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Frank BRIDGE (1879-1941)
Piano Sonata (1921-24) [15:27]
Three Poems (1913-14); Solitude [2:55]: Ecstasy [4:01]: Sunset [3:09]
The Hour Glass (1919-20): Dusk [3:16]: The Dew Fairy [3:05]: The Midnight Tide [4:23]
Three Lyrics (1921-24): Heart’s Ease [2:14]: Dainty Rogue [1:41]: The Hedgerow [2:53]
Gargoyle (1928) [3:27]
In Autumn (1924): Retrospect [4:34]: Through the Eaves [1:58] Hidden Fires [2:29]
Pascal Sigrist (piano)
rec. May-June 2012, Brussels Conservatory of Music
TALENT DOM 2911 113 [72:58]

Swiss pianist Pascal Sigrist, long resident in Belgium, gets to grips with Frank Bridge’s Sonata for Talent, a label I don’t associate with much work in the British repertoire. That makes it all the more welcome, and so too the fact that Sigrist clearly believes in the music - as well he should.
The powerful Sonata, composed over a several-year period after the end of the First World War has fared well on disc whether it’s from Peter Jacobs on Continuum or Mark Bebbington on Somm. Jacobs is often the leanest of the interpreters, tonally speaking, but he is invariably structurally acute. Bebbington tends to evince warmer tonal qualities, and Sigrist marries some of these the British pianists’ better qualities in his performance. Incidentally it would have been grand had Myra Hess, who premiered it, and Alan Bush, who gave the first Berlin performance, been asked to record it on 78.
Sigrist treads a fine path between the greater expressivity of Bebbington and the more gauntly austere Jacobs. Sigrist is also significantly more expansive in the opening movement than the more pressing Jacobs. Less jagged, he also makes more of the tolling motifs and perhaps also aligns the word to its Lisztian heritage. The folk song elements that lie within the dissonances and complex chordal sequences are also paid due measure in this perceptive performance. Though the recording is a touch hard, it doesn’t limit admiration for Sigrist’s musical instincts in the Sonata, nor admiration at the intensity and fine tempo decisions that he makes in the succeeding two movements. I note that they are almost identical, architecturally, to those taken by Jacobs, but also that the senses of refinement and despair are beautifully judged in the finale.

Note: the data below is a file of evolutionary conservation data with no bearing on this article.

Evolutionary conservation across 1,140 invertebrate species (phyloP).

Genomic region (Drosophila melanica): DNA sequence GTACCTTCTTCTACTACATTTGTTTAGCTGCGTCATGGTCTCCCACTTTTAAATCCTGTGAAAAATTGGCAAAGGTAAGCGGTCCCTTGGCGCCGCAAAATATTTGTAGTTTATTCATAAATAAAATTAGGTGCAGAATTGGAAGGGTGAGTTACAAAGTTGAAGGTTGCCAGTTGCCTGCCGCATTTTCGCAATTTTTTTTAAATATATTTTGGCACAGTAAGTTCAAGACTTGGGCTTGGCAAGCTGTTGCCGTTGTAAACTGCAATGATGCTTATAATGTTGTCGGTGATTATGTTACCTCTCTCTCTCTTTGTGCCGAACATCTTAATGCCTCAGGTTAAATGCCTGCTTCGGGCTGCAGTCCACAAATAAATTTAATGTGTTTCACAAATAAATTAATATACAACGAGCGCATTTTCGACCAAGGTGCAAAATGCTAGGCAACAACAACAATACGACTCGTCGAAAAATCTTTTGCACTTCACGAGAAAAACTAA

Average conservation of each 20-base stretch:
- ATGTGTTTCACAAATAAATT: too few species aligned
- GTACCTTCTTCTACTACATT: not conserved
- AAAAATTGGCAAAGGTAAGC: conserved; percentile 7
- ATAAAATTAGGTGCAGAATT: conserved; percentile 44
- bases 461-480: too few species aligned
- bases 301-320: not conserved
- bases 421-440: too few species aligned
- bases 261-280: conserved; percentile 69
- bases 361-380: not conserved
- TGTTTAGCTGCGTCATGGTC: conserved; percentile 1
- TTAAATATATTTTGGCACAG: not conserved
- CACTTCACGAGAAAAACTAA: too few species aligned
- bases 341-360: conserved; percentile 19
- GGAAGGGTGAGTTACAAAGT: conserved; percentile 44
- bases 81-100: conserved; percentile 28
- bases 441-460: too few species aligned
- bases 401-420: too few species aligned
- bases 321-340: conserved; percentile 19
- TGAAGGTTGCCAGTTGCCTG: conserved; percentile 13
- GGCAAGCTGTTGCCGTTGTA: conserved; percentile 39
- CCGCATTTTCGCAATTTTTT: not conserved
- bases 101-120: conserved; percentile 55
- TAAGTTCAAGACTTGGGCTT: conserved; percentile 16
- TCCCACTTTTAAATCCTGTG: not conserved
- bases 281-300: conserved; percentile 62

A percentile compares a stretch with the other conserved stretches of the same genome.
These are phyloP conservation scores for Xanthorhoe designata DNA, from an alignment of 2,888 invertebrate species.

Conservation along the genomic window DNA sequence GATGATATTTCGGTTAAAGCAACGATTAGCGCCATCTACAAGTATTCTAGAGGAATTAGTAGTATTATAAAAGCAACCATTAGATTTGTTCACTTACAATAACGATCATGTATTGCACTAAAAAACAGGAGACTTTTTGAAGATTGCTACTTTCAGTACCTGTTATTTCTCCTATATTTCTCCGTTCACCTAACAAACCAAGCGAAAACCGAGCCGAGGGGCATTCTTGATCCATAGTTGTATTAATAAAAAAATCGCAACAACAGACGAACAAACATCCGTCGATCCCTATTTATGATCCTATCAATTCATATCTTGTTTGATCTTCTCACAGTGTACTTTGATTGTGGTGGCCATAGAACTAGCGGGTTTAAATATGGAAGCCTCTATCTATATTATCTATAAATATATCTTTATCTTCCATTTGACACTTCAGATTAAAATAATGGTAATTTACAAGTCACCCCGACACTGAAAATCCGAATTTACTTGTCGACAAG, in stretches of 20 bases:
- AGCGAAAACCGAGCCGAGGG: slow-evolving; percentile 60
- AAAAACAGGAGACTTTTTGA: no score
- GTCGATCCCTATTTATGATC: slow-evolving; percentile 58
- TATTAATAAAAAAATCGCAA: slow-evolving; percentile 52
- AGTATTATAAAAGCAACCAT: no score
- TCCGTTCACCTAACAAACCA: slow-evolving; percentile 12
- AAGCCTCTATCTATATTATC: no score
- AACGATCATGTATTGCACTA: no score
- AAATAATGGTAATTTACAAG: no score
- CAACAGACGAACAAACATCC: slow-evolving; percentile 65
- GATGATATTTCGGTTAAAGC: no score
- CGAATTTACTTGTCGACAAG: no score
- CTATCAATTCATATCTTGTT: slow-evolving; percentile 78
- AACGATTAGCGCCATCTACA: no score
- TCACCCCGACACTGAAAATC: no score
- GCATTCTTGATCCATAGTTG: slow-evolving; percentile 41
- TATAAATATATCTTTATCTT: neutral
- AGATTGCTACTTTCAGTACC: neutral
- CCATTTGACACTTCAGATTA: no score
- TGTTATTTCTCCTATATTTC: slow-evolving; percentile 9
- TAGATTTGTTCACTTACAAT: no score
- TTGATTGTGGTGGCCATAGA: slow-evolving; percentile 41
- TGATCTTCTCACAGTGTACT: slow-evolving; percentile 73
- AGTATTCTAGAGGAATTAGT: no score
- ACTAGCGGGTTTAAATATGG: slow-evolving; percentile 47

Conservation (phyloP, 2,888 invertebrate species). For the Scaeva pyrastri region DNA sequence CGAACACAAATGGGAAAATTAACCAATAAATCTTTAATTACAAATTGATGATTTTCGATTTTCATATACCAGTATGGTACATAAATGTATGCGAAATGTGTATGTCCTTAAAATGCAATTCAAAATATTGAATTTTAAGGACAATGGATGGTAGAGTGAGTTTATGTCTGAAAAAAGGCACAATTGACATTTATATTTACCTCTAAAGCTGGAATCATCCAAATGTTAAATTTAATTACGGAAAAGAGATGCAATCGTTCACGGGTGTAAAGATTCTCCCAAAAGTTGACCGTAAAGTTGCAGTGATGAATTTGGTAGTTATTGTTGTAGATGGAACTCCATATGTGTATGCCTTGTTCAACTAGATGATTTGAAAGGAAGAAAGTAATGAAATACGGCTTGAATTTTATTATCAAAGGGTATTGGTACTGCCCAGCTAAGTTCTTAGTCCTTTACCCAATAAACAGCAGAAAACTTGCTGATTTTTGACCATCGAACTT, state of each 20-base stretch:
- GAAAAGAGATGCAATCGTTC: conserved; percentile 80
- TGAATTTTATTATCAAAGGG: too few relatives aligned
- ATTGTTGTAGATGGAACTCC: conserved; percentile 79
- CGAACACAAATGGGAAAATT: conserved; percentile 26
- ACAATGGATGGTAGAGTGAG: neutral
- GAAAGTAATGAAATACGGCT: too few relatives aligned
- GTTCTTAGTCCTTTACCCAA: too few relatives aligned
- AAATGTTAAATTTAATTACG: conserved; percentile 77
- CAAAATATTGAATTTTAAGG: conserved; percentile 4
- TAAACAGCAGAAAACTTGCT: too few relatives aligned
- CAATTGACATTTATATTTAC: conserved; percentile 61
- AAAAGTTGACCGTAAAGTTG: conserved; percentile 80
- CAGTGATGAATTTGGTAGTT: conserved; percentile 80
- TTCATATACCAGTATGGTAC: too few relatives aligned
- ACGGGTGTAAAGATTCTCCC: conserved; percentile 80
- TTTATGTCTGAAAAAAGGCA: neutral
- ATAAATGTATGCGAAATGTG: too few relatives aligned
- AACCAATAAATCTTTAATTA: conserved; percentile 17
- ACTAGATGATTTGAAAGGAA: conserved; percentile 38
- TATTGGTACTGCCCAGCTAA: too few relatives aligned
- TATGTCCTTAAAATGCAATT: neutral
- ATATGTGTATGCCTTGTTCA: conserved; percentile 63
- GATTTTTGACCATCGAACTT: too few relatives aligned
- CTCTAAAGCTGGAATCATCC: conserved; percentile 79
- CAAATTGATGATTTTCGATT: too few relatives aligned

In the remainder of this recital, recorded in the Brussels Conservatory of Music in May and June of 2012, Sigrist explores Bridge the inheritor. He is certainly, as so often noted, an outward-looking composer for a British musician of the time. Like another such, the conductor Henry Wood, his glance took in Russia. Scriabin is a presence in Solitude, the first of the Three Poems as is Hidden Fires, from the collection called In Autumn. The Hour Glass, consisting of three evocatively-titled miniatures, was composed in the wake of the First War and is strongly influenced by Impressionism. The Three Lyrics offer a refuge from the expressive intensity surrounding them; not least in the brief and beautiful Heart’s Ease. Dainty Rogue is a virtuoso-scherzo and provides a good workout for the intrepid pianist. Not published until as late as 1977, Gargoyle is certainly a vivid, briefly atonal experience.
Ideally I should have wished for a slightly warmer acoustic, but it suits the unsentimental but intensely argued performances well enough. Inevitably there is overlap in the Sonata. I’ve not yet mentioned Ashley Wass’s Naxos recording which includes The Hour Glass, Three Poems, andThree Lyrics but I’ve yet to audition it. In any case the central focus is the Piano Sonata, seldom recorded, and not often performed in concert recitals either. It’s a major British sonata, and receives a fine reading here.
Jonathan Woolf